In the amount of time I have spent learning the art of editing, compositing and motion graphics, I have come up with a way to breakdown how certain effects and transitions are created. They are usually created with combination of the following: keyframes, mattes and/or filters. To put this theory to the test, I am going to show you how to create a transition that uses multiple mattes, keyframes and filters inside Premiere Pro. Let’s get started.
I have two clips in my timeline with a frame rate of 23.976 and the sequence is 720p. I’m going to make an edit at the end of the first clip for 12 frames and at the beginning of the second clip as well. If you are working with footage that is 30 or 60 fps, then you will want 15-30 frames from both of your clips so they equal one second.
Next, highlight your edits and nest them into a sequence.
For the second clip in your nested sequence, apply the horizontal flip filter on it. We’ll be using the Basic 3D filter down the line and whenever you rotate a clip 180 degrees, it will face a different way. If you have the horizontal flip applied prior to the Basic 3D filter, this will offset it.
Let’s return to the main sequence. We will need a total of 8 video tracks to make this transition happen so let’s add a few more.
To achieve this transition, I used a multi-layered Photoshop file, which I provided in 720p and 1080p. Import the file as individual layers when you bring it into Premiere Pro.
Highlight your nested sequence. Go to the effects browser and type Track Matte. Apply the filter to the nest. Go back to the browser and type Basic 3D. Apply that to the nest as well.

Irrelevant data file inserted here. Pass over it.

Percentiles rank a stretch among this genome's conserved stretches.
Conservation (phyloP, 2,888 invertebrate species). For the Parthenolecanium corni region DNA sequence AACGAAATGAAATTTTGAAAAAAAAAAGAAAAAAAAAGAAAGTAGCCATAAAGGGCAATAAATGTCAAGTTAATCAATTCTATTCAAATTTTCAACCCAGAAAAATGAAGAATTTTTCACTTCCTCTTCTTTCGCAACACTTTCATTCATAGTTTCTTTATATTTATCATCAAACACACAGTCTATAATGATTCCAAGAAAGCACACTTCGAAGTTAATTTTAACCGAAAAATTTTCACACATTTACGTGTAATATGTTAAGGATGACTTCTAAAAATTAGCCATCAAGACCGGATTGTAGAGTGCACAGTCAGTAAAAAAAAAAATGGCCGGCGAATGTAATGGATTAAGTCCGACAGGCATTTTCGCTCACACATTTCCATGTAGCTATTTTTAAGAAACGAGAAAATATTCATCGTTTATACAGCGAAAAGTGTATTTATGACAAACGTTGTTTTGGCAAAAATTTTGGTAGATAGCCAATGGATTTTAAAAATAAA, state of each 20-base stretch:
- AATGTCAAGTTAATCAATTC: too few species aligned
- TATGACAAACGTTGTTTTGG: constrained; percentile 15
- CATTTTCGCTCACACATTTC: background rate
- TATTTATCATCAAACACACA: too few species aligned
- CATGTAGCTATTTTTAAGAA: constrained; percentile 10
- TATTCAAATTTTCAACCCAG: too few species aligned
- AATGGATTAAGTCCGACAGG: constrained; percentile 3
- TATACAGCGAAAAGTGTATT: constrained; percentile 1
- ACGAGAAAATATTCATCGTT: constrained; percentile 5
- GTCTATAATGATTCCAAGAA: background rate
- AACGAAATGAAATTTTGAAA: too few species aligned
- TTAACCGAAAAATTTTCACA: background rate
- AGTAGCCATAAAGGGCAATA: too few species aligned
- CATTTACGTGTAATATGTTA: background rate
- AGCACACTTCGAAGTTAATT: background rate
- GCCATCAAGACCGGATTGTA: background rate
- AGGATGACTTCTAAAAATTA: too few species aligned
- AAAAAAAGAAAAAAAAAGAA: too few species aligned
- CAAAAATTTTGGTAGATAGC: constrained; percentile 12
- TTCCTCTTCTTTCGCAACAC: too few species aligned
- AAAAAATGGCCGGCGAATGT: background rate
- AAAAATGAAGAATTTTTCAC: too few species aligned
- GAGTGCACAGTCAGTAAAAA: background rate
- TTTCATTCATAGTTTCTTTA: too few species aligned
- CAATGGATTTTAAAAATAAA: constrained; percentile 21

Place layer 1 from the Photoshop file on track 2. With the nested sequence selected, go to the effect controls panel. Set the matte option to Video 2. Set a keyframe for swivel at the beginning of your clip with a value of 0. Advance 12 frames forward and change the swivel to 90. Advance 9 frames forward and change the swivel to 180.
To save time from reinventing the wheel, let’s highlight the nested sequence and layer 1. Hold down option and drag up to create a duplicate. Option drag layer 2 on top of layer 1 on track 4 to replace it. With your nest on track 3 selected, change the matte to Video 4. Move the first swivel keyframe 5 frames forward. Move the second swivel keyframe 1 frame forward and change the value to -90. Move the third swivel keyframe 1 frame forward and change the value to -180.
Let’s highlight the nest and layer on tracks 1 & 2 and option drag duplicates onto track 5 and 6. Option drag layer 3 onto the layer 1 duplicate to replace it. Next, change the matte on the track 5 nest to Video 6. Shift the first swivel keyframe 7 frames forward. Shift the second swivel keyframe 3 frames forward. Shift the third swivel keyframe 2 frames forward.
Let’s repeat the same steps I did above only this time highlight the nest and layer on tracks 3 & 4. Option drag duplicates onto tracks 7 and 8. Next, option drag layer 4 onto the layer 2 duplicate to replace it. Change the matte of the nest on track 7 to Video 8. Move the first swivel keyframe 2 frames forward. Move the second keyframe 1 frame back. Finally, move the third keyframe 1 frame forward.
If you did it right your final result should look something like this.
This transition was inspired by the MTransition 2 transition collection of MotionVFX. If you want a different shape than rectangles, you can create mattes in Photoshop to your liking. Third party plugins from Genarts and NewBlue FX tend to operate on these principles for most of their effects. It looks like this transition proved my earlier theory that most effects/transitions can be broken down into 3 essential elements: keyframes, mattes and/or filters. So the next time you see an effect you want to replicate, break it down with these parameters.